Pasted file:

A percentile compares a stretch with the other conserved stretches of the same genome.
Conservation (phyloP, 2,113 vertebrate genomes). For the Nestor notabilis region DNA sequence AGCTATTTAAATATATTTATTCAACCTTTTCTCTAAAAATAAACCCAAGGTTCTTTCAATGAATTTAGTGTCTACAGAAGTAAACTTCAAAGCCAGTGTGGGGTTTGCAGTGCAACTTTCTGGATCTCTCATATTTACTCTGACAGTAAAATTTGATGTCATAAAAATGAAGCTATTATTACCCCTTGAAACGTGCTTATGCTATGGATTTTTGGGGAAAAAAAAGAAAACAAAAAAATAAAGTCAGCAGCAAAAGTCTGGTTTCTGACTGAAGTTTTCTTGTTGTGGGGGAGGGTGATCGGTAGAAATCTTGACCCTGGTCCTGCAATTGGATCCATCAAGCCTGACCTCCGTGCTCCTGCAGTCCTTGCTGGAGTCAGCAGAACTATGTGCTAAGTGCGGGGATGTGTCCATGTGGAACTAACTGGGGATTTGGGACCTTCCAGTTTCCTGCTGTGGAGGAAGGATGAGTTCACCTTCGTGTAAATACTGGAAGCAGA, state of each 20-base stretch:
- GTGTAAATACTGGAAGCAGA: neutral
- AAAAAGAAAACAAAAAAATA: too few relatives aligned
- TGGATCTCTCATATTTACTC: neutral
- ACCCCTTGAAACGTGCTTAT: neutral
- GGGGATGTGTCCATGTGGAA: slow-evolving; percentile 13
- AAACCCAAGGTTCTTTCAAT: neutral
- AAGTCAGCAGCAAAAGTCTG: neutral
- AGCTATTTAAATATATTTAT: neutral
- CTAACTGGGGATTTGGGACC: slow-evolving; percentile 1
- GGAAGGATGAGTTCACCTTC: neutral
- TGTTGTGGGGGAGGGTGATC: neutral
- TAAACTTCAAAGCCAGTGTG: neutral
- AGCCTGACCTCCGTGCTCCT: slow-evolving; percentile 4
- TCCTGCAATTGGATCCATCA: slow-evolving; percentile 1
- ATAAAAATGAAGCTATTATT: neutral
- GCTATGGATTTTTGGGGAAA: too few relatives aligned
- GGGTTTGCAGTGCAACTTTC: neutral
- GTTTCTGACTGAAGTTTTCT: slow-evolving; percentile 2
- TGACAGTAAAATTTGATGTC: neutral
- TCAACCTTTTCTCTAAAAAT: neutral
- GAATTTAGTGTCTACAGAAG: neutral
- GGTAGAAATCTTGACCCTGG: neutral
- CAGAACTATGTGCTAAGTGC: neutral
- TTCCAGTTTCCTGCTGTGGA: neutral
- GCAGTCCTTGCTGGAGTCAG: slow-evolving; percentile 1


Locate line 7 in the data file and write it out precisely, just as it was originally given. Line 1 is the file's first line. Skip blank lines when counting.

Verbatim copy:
- GGGGATGTGTCCATGTGGAA: slow-evolving; percentile 13